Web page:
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Rapists know your limits

There's a poster produced by the UK government recently that says:

1 in 3 rape victims have been drinking. Know your limits.

I can imagine there are people in a design agency somewhere trying to think up stark messages to make the nation collectively put down its can of Tennents for at least a moment, and it's good to dissuade people from problem drinking. But this is probably the most blatant example I've ever seen of what people have been calling "victim blaming".

If your friend came to you and said they'd been raped, would you say "You shouldn't have been drinking"? I hope not. And not just because it'd be rude! But because even when someone is a bit tipsy, it's not their fault they were raped, it's the rapist's fault.

It sounds so pathetically obvious when you write it down like that. But clearly it still needs to be said, because there are people putting together posters that totally miss the point. They should also bear in mind that a lot of people like to have a drink on a night out, or on a night in. (More than half of women in the UK drink one or two times a week, according to the 2010 General Lifestyle Survey table 2.5c) So it's actually no surprise AT ALL that 1/3 of rape victims have been drinking. What proportion of rape victims have been smoking? Dancing? Texting?

(By the way there's currently a petition against the advert.)

On the other hand, maybe it's worth thinking about the other side of the coin. People who end up as convicted rapists - some of them after a fuzzy night out or whatever - how many of them have been drinking? Does that matter? Yes, it matters more, because rape is an act of commission, and it seems likely that in some proportion of rapes a person went beyond reasonable bounds as a result of their drinking.

So how about this for a poster slogan:

1 in 3 rapists have been drinking. Know your limits.

(I can't find an exact statistic to pin down the number precisely - here I found an ONS graph which tells us in around 40% of violent crimes, the offender appears to have been drinking. So for rape specifically I don't know, but 1 in 3 is probably not wide of the mark.)

So now here's a question: why didn't they end up with that as a slogan? Is it because they were specifically tasked with cutting down women's drinking for some reason, and just came up with a bad idea? Or is it because victim-blaming for rape just sits there at a low level in our culture, in the backs of our minds, in the way we frame these issues?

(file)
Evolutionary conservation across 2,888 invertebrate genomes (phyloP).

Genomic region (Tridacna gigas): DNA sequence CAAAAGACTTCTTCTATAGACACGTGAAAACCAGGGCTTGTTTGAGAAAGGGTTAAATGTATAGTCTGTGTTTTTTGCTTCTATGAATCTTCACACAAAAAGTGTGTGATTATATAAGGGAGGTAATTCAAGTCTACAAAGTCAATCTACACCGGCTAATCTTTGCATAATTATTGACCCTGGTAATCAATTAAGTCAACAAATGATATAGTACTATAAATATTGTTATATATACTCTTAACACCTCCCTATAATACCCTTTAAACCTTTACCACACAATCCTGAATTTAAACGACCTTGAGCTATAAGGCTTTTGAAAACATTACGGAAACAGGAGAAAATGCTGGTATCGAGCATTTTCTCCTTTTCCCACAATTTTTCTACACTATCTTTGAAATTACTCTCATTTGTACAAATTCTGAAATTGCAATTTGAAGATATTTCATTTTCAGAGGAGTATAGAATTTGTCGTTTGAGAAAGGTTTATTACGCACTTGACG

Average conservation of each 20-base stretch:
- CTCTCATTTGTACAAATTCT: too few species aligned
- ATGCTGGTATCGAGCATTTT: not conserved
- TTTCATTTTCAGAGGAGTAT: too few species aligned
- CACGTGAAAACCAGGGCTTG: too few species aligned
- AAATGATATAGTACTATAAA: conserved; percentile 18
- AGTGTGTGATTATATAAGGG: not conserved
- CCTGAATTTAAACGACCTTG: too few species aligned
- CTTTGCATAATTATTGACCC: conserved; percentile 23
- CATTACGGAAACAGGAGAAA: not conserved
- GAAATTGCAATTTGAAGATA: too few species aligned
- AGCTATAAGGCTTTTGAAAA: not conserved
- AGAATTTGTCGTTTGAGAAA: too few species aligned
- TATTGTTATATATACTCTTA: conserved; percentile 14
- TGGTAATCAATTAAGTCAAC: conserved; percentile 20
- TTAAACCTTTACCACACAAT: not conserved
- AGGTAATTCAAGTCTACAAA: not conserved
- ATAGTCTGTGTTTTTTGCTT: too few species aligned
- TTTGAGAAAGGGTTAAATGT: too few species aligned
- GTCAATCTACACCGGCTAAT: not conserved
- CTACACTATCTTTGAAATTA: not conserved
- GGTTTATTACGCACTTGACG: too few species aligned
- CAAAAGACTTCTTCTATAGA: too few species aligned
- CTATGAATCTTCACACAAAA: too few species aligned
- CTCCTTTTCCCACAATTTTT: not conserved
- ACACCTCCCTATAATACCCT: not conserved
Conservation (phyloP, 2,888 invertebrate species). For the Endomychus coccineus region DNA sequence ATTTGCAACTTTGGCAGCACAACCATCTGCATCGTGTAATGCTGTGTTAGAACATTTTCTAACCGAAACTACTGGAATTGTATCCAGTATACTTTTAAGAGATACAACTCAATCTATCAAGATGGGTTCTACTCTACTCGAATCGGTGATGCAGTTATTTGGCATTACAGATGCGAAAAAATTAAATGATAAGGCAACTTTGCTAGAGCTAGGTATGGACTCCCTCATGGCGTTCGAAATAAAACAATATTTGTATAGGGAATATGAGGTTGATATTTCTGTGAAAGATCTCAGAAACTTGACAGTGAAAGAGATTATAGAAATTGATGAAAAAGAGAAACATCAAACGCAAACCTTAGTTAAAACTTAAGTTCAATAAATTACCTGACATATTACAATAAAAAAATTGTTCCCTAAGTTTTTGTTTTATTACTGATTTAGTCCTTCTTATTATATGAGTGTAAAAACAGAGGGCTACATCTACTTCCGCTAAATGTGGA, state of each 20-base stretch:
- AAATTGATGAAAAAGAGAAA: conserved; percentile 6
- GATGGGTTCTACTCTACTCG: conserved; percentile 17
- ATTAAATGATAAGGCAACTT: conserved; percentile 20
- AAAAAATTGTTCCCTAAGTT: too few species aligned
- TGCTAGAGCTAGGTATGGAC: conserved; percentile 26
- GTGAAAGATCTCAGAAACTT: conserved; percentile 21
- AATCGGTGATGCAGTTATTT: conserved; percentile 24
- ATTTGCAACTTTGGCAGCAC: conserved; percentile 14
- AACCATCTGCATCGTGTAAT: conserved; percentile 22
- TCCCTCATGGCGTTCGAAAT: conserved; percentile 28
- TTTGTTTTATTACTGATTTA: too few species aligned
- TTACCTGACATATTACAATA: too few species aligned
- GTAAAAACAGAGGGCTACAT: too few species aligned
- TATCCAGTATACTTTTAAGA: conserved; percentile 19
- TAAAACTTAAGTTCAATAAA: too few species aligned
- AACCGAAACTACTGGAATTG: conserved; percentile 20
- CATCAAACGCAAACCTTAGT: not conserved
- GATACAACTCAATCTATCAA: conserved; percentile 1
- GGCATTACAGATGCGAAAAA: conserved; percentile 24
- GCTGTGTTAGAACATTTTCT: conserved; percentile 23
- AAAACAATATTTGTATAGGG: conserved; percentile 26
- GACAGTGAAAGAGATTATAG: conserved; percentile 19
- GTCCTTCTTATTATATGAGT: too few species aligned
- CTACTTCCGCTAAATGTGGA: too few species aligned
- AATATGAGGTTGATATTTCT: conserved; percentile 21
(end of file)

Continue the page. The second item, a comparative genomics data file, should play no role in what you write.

Wednesday 23rd July 2014 | feminism | Permalink
Name: Chris Wood
Email: chris art w-o-o-d dort net
Date: Saturday 27th September 2014 02:30
"Victim blaming" is only one interpretation, and probably not what they intended. Another interpretation is simply that you're more likely to be a victim of rape if you've had too much to drink. True intentions and consent become confused when too much drink is involved, or perhaps the rapist sees someone drunk as "easier". And I'm sure there are other reasons why drink makes it more likely to happen. The point, though, is self-protection. Just because you would be blameless if you were a victim doesn't mean it's not worth trying to avoid becoming one.
Name: Dan
Date: Saturday 27th September 2014 04:41
Thanks, yes indeed it's worth bearing in mind, and I'm sure that's the main point the ad campaign was trying to put across. But the thing about victim-blaming is not about the advertisers' intention but the effect it has, and it's compounded even more by the statistical point: the numbers don't actually seem to indicate any good reason for choosing to warn potential victims rather than potential perpetrators. Seriously, why haven't we seen an ad campaign warning men that if they get drunk, they might make a serious mistake about consent and end up with a rape conviction? That's not a widely-considered message, yet the idea that women should be careful in case they get raped is utterly commonplace.

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